My editor and webmaster, sm, tells me that I should start out with some introduction about what we are doing here. Apparently, saying “I fell asleep and my cheek hit the keyboard and I woke up to a blog post!” is not good enough. In the non-online world, I study the narratives we tell, why we tell them, and how they define our society - and I mostly focus how those narratives are conveyed in film. Since I was spending a lot of time doing this, it seemed like it was time to find an outlet for it. And here we are.
When thinking about what to write for a first post (the first is always the hardest, right?), I went through several ideas, finally settling on a short film - something everyone could see, so we could all jump off together. And so I went looking for an appropriate short film that had something to do with food, since it seemed appropriate as it would stay true one of to the current themes of this site. And what I found was that there are a ton of short films that revolve around food. I mean, a lot. Many more than I expected, especially since I wasn’t actually searching for food. But it seemed appropriate, so I went with the food theme.
So, without further ado, here’s our first short film, Table 7, written and directed by Marko Slavnic. Enjoy!
Did you all enjoy that? I hope so! Now let’s talk about it. (There are going to be spoilers. This is your warning.)
Table 7 is what is known as a short short film, which is generally defined as a film under 5 minutes long.1 It’s a personal preference, of course, but for me, when looking for a short film, I like to look for the short shorts, because the rigidly short time often makes the filmmaker more creative when telling the story.
On the surface, Table 7 is a sweet film with a twist - an arguing couple’s relationship is saved by targeted fortune cookies formulated for them by an eavesdropper. It’s fun and lighthearted. I enjoyed it.
And yet, I found myself with a niggling doubt. The conceit - of a Chinese restaurant creating special fortune cookies for their customers - is great. How many of us have gotten fortune cookies that seem oddly on target? The film holds tight to it’s core, every shot is about furthering the story from beginning to end, and is done very neatly. But that elegant storytelling actually leads to my doubts.
We never hear why the couple is arguing. We are told that it’s something silly, but we aren’t shown that - and indeed, the intensity of their arguing suggests it might be something bigger. Without knowing why they are arguing, it’s hard to tell if the the fortune cookies are really doing them a favor, or if it just means prolonging a breakup that should have already occurred. That is, maybe this ending isn’t as happy as it seems.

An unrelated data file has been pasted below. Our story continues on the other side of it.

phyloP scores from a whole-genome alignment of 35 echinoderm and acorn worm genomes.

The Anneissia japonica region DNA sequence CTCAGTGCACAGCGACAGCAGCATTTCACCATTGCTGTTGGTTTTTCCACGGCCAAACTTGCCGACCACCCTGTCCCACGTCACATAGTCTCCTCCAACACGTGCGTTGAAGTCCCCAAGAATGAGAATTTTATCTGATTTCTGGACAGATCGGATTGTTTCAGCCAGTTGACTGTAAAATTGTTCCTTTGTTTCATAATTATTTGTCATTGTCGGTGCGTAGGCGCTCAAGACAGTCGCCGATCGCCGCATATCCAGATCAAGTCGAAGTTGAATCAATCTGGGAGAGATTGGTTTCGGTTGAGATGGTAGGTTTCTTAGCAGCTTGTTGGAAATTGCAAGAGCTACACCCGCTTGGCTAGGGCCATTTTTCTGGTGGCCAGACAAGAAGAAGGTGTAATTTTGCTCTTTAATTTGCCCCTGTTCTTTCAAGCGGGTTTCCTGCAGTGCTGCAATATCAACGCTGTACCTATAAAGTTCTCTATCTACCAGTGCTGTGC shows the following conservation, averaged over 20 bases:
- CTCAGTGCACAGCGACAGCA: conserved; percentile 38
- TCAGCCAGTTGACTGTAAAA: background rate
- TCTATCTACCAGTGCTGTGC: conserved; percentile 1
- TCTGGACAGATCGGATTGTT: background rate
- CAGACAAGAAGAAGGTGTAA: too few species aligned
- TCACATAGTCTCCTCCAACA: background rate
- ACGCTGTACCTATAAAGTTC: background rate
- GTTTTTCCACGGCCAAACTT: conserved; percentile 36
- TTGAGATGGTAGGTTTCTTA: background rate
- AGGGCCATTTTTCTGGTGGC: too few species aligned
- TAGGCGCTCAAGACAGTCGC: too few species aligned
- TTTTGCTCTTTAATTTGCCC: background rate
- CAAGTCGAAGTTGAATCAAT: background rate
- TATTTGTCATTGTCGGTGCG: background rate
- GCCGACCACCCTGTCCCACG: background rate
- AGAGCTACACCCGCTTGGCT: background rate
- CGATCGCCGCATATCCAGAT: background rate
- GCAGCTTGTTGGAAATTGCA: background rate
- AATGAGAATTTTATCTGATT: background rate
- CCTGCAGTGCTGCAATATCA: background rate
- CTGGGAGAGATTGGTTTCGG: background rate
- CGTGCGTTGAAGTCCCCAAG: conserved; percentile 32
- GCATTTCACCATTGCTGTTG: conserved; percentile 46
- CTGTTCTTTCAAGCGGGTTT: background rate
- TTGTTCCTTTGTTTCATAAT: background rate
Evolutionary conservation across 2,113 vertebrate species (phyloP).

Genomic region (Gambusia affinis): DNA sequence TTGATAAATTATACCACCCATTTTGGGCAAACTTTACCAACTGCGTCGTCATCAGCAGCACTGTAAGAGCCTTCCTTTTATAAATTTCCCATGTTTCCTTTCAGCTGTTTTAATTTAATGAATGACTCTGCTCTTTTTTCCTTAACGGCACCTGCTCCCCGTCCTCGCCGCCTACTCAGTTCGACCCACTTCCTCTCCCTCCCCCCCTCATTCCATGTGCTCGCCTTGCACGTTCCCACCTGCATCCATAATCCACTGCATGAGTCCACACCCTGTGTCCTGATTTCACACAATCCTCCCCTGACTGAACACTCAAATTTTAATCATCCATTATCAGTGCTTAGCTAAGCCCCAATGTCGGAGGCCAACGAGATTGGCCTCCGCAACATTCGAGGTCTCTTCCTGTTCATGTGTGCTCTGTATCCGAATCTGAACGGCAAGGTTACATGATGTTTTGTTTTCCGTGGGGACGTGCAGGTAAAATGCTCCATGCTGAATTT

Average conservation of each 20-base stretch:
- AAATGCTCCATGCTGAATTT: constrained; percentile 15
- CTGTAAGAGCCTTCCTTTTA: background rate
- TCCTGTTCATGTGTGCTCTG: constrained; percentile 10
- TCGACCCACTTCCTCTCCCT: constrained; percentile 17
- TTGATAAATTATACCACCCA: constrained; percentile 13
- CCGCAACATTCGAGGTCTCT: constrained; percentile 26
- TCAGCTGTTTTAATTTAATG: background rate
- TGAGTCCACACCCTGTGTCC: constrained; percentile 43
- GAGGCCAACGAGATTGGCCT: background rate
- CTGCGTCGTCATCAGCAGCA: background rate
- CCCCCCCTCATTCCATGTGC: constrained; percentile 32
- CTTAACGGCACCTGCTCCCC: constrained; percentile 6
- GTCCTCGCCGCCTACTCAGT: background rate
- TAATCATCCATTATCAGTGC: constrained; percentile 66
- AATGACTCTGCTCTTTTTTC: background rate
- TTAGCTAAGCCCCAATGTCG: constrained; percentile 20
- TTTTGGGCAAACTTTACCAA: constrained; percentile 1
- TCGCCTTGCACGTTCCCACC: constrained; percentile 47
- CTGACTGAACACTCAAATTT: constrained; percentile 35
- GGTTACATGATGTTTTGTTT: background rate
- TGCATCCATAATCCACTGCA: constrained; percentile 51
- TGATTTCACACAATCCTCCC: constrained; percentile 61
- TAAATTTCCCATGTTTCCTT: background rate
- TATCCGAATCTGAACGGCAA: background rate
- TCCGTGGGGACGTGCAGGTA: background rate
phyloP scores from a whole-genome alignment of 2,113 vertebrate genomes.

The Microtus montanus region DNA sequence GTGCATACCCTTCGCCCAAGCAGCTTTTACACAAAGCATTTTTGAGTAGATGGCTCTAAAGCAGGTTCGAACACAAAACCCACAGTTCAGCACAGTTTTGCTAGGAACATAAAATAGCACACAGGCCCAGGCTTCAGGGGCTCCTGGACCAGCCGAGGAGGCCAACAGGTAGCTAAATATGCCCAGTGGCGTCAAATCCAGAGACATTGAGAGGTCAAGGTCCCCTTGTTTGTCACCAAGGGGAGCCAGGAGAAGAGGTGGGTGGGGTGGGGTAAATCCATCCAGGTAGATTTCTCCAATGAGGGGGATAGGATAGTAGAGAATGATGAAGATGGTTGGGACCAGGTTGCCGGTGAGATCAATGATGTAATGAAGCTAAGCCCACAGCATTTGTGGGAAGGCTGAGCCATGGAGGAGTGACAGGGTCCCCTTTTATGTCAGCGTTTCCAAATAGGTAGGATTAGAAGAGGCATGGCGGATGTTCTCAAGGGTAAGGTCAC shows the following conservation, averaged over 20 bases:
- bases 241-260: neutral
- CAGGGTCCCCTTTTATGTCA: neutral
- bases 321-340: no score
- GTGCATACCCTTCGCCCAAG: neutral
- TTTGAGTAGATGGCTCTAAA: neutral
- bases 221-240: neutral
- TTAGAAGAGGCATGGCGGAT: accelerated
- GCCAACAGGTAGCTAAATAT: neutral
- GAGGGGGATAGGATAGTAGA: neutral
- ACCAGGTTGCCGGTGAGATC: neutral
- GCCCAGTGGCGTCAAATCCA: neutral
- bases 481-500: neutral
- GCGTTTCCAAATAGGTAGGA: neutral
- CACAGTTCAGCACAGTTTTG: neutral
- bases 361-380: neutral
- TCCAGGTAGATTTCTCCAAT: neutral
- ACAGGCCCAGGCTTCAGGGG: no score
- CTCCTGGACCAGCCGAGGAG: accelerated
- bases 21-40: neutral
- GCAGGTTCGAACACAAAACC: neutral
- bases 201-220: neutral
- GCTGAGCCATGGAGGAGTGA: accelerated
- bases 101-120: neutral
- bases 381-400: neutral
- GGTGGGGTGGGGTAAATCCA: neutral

Slavnic was born in Sarajevo, Bosnia, and came to the United States just before the Bosnian war. Many of his films directly address that conflict and the situation of growing up far from his homeland. While Table 7 doesn’t directly discuss displacement, there is an element of that to the story.
We are clearly looking at an upscale Chinese restaurant somewhere in the United States. The central characters, the fighting couple, are caucasian. And the Chinese workers, as indicated by their writing and speaking in Chinese, are all dedicating their lives to fixing the problems of their non-Chinese clientele. They remain invisible guardian angels, as if this is their sole purpose in life.
It’s certainly not a bad calling - getting to meddle anonymously in someone else’s life to make it better seems like an awesome job (and an idea I’ve toyed with in the past). But this film makes the Chinese workers the supporting characters to the white customer’s happiness, an othering that tends to happen a lot in films.2 One wonders if this is just filmmaking shorthand by Slavnic, or if it is a representation of how he sees the role of immigrants in American society.
Slavnic is definitely someone to keep an eye on - I wouldn’t be surprised if he was directing big feature films in the next several years. Table 7 has been an official selection at numerous film festivals, and it, along with his other films, are getting a good amount of favorable attention. You can check out his work at markoslavnic.com.
So, what did you think? Did anything in the film jump out at you?
1 As opposed to a short film. While definitions of short film differ, I usually go with the Academy of Motion Picture Arts and Sciences who defines a short film as “an original motion picture that has a running time of 40 minutes or less, including all credits.”
2 Although, if the couple isn’t really as happy at the end as it seems, then maybe one could argue that this is a subversive act by the fortune cookie writers.
"Marko Slavnic." Marko Slavnic. Accessed November 5, 2012. http://markoslavnic.com/.